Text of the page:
Recent Evidence Suggests Bilingualism Improves Later-Life Cognition

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4th June 2014 18:14 - Health

A University of Edinburgh study has shown that bilingualism can improve later-life cognition and delay the onset of dementia.

The research, which was conducted on 853 people, involved giving participants an intelligence test in 1947, when aged 11 years old, and then re-testing the same individuals in 2008-2010.

Recently published results show bilinguals performed significantly better than expected, with general intelligence and reading proving to have the strongest effects.

They study’s results also show that later-life cognition can be improved even when learning additional languages in adulthood.

When re-tested participants were asked whether they had learned languages other than English, how many, at what age they picked the language(s) up and how often they used them in three domains – conversation, reading and media. Individuals were classified as being bilingual if they reported being able to communicate in any languages other than English.

Attendees then completed a number of cognitive tests: General Fluid-Type Intelligence (g-Factor); memory; speed of information processing; Memory House test; vocabulary/reading and verbal fluency.

Of the 853 participants 262 reported to have learned at least one language other than English, 160 picked up two, 61 individuals accomplished three languages, 16 learned four and eight people could speak five.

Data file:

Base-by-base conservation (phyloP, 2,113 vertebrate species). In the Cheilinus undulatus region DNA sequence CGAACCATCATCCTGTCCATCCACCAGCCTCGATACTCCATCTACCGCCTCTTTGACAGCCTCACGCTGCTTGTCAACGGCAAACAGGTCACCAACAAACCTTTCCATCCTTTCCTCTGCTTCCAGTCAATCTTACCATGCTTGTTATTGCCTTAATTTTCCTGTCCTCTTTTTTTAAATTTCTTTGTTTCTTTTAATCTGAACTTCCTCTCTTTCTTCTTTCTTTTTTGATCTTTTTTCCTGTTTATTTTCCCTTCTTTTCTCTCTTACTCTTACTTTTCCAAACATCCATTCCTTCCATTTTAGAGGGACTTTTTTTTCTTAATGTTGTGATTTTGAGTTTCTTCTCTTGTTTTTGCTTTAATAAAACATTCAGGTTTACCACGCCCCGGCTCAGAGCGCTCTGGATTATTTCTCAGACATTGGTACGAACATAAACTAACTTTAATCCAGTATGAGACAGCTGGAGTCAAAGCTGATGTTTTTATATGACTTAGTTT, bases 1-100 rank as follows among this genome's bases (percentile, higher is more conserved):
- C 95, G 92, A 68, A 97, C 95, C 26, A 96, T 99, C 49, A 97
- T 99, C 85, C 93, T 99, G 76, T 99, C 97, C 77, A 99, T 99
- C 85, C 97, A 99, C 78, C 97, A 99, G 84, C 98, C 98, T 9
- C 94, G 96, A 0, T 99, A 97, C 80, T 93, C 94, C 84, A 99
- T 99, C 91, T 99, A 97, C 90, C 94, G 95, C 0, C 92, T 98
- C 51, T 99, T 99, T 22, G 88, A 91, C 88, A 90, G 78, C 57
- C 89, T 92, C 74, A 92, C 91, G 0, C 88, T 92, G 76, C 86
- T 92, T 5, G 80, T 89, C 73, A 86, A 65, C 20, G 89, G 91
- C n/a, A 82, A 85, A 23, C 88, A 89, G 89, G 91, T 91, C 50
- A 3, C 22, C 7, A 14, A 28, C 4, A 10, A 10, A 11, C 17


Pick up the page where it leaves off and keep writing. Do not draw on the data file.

Results showed that reading, verbal, fluency and general intelligence were affected more so than memory, reasoning and speed of processing.

The findings also suggested that knowing three languages had stronger effects than knowing two, with researchers believing the effects could not be explained by other variables, such as gender, socioeconomic status or immigration.

The study also indicated that participants with a high level of intelligence, based on their childhood IQ, benefitted from early acquisition, whereas individuals with lower levels of intelligence advanced better with late acquisition.

Dr Thomas Bak, from the Centre for Cognitive Ageing and Cognitive Epidemiology at the University of Edinburgh, told the BBC the results were “meaningful” and were of “considerable practical relevance.”

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